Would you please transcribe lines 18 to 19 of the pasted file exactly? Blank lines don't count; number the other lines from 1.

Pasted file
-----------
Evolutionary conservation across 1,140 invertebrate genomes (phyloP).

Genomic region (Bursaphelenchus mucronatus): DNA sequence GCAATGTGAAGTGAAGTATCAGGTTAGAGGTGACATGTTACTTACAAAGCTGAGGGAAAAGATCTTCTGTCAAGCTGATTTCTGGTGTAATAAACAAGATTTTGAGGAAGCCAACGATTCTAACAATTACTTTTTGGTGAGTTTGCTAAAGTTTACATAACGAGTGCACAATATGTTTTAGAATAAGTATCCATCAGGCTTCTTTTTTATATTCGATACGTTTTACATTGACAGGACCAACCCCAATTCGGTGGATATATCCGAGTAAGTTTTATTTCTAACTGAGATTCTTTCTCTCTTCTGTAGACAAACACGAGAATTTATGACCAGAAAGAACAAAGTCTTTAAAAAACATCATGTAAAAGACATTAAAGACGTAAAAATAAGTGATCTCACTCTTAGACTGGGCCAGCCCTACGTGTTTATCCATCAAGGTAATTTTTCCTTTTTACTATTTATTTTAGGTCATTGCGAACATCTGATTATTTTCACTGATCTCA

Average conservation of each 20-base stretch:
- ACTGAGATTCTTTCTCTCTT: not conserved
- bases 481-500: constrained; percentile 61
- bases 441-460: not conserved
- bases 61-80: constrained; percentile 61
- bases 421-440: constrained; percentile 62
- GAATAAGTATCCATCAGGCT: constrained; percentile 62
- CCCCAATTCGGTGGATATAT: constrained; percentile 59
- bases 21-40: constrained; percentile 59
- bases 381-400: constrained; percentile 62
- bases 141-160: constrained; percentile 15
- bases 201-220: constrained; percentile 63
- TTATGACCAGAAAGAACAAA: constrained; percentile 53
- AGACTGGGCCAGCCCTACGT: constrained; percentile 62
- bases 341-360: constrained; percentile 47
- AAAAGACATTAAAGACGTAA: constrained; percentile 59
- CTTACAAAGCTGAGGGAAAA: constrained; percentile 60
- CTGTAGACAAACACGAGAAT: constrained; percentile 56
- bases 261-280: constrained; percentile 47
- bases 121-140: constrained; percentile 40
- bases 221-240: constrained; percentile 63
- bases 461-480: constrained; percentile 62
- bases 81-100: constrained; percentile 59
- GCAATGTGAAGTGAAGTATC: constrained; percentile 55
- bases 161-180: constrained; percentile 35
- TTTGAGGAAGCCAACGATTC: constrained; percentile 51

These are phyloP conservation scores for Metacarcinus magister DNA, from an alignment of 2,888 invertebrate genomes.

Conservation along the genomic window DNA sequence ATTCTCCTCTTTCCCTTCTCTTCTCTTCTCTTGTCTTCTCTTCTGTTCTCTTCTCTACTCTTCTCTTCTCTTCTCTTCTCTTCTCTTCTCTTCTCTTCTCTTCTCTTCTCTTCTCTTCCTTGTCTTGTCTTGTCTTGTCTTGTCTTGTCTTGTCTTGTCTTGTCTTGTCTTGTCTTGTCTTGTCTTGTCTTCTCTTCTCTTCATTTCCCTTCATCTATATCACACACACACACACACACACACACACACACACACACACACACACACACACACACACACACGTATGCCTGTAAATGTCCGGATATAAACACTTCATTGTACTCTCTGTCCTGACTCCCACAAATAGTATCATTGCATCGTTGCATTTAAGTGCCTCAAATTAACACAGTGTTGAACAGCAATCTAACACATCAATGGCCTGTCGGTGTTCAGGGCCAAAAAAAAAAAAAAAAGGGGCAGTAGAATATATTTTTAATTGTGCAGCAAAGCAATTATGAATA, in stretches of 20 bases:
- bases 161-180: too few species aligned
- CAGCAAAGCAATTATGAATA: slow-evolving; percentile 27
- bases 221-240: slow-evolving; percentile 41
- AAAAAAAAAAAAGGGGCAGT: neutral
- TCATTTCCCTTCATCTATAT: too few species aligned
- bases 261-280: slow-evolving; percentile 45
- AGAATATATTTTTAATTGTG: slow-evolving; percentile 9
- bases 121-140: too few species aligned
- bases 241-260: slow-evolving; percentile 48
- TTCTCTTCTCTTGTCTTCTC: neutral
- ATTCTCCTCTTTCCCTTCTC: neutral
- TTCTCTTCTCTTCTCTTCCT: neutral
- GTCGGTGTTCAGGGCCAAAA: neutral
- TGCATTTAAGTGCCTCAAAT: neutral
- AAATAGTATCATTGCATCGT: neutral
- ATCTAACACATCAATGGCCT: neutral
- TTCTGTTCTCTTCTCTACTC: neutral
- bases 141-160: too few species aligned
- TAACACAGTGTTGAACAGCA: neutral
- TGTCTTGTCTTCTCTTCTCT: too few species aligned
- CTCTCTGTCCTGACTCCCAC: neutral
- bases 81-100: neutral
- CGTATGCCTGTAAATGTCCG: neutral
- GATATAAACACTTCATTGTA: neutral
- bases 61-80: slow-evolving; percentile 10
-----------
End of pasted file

- AAAAGACATTAAAGACGTAA: constrained; percentile 59
- CTTACAAAGCTGAGGGAAAA: constrained; percentile 60